As you can see in the system diagram the brains of Magpi Radio is a Raspberry Pi computer. These are small, cheap linux computers that pack a lot of horse power, making them perfect for internet-of-thingsy projects like this. Here are some of the benefits of the Pi when picking your hardware:
• Speed: The Pi runs at 700 mhz with 512 MB of RAM. I never experienced any latency when making this project.
• Audio: Playing audio files is a breeze through the audio jack and supports pretty much any format you throw at it.
• Programming: You’re not limited to a specific library or language. I wrote the Magpi software in Ruby to leverage the excellent Twitter gems (twitter and tweetstream).
You’ll also notice an Arduino in the diagram, which handled the physical interface (the knobs and light). The reason I used the Arduino in addition to the Pi is because the Pi doesn’t have great support for analog io. I was able to read the volume potentiometer with an ADC chip through the GPIO pins, but because there’s only 1 PWM pin I wasn’t able to control the RBG LED. (If you’re interested in using the Pi’s GPIO pins for sensor io, I’d recommend the WiringPi lib).
MCP3008 – 8-Channel 10-Bit ADC With SPI Interface – Need to add analog inputs? This chip will add 8 channels of 10-bit analog input to your microcontroller or microcomputer project. It’s super easy to use, and uses SPI so only 4 pins are required. We chose this chip as a great accompaniment to the Raspberry Pi computer, because its fun to have analog inputs but the Pi does not have an ADC.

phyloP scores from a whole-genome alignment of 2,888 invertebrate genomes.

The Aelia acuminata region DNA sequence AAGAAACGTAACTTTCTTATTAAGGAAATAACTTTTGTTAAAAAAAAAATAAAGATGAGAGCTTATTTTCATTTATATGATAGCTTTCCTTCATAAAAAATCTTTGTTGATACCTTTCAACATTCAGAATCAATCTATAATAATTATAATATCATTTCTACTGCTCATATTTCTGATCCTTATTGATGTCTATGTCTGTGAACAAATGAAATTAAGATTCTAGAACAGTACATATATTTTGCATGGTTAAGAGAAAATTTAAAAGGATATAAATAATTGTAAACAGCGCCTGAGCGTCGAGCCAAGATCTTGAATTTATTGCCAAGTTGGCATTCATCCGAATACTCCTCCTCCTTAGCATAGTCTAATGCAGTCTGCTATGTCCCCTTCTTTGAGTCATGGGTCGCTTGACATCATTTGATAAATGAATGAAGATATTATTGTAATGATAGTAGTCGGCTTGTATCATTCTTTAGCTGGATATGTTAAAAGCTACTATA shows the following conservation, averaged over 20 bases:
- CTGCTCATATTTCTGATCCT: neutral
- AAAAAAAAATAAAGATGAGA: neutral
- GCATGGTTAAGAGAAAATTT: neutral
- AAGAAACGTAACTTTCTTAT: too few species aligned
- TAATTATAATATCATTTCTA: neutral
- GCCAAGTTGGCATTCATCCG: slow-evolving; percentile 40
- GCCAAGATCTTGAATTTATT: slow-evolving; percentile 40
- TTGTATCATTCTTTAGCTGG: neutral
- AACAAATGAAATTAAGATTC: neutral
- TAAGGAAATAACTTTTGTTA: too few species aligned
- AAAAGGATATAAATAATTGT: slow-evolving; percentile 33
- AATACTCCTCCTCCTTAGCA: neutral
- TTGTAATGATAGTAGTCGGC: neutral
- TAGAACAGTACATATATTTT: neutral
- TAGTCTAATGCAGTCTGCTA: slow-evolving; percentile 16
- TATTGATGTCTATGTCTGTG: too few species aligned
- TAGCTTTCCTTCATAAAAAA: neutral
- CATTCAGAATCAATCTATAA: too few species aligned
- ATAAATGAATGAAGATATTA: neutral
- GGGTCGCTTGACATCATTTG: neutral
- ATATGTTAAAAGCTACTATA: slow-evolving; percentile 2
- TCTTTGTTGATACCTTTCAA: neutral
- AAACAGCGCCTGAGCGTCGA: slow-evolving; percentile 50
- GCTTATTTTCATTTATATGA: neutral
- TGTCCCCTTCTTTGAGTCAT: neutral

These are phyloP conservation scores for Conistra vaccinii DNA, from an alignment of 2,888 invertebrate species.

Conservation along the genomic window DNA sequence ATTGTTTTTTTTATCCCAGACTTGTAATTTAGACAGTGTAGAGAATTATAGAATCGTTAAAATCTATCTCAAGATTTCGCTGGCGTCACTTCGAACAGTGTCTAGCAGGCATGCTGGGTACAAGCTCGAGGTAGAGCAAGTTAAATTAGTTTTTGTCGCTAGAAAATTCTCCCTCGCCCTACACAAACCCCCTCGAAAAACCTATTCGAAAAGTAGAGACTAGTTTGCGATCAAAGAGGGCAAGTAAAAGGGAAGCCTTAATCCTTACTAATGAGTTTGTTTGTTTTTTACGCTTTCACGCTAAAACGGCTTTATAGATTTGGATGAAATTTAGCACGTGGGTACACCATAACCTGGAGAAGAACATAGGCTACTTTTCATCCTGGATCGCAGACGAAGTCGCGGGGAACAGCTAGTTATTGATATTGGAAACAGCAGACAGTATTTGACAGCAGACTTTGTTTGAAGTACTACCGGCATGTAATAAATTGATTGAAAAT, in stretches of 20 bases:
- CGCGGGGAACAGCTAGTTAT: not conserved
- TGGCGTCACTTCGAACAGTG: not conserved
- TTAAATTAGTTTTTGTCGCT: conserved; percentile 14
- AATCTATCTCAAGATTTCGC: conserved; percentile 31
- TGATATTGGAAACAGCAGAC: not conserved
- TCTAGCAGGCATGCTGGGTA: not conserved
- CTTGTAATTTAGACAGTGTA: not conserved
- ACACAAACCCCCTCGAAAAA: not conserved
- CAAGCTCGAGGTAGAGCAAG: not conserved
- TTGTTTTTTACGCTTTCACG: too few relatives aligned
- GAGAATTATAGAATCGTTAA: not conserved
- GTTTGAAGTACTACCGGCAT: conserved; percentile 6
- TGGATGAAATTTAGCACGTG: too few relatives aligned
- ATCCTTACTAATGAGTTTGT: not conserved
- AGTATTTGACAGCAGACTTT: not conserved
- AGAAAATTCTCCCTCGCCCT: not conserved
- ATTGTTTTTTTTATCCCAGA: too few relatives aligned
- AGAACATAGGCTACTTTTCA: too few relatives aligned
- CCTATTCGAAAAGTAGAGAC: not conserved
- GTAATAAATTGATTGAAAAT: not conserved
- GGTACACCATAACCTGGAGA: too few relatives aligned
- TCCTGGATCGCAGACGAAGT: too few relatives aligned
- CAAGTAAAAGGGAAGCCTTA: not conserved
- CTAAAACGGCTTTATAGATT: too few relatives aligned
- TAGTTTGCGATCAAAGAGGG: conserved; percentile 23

Each Friday is PiDay here at Adafruit! Be sure to check out our posts, tutorials and new Raspberry Pi related products. Adafruit has the largest and best selection of Raspberry Pi accessories and all the code & tutorials to get you up and running in no time!
Stop breadboarding and soldering – start making immediately! Adafruit’s Circuit Playground is jam-packed with LEDs, sensors, buttons, alligator clip pads and more. Build projects with Circuit Playground in a few minutes with the drag-and-drop MakeCode programming site, learn computer science using the CS Discoveries class on code.org, jump into CircuitPython to learn Python and hardware together, TinyGO, or even use the Arduino IDE. Circuit Playground Express is the newest and best Circuit Playground board, with support for CircuitPython, MakeCode, and Arduino. It has a powerful processor, 10 NeoPixels, mini speaker, InfraRed receive and transmit, two buttons, a switch, 14 alligator clip pads, and lots of sensors: capacitive touch, IR proximity, temperature, light, motion and sound. A whole wide world of electronics and coding is waiting for you, and it fits in the palm of your hand.
Have an amazing project to share? The Electronics Show and Tell is every Wednesday at 7pm ET! To join, head over to YouTube and check out the show’s live chat – we’ll post the link there.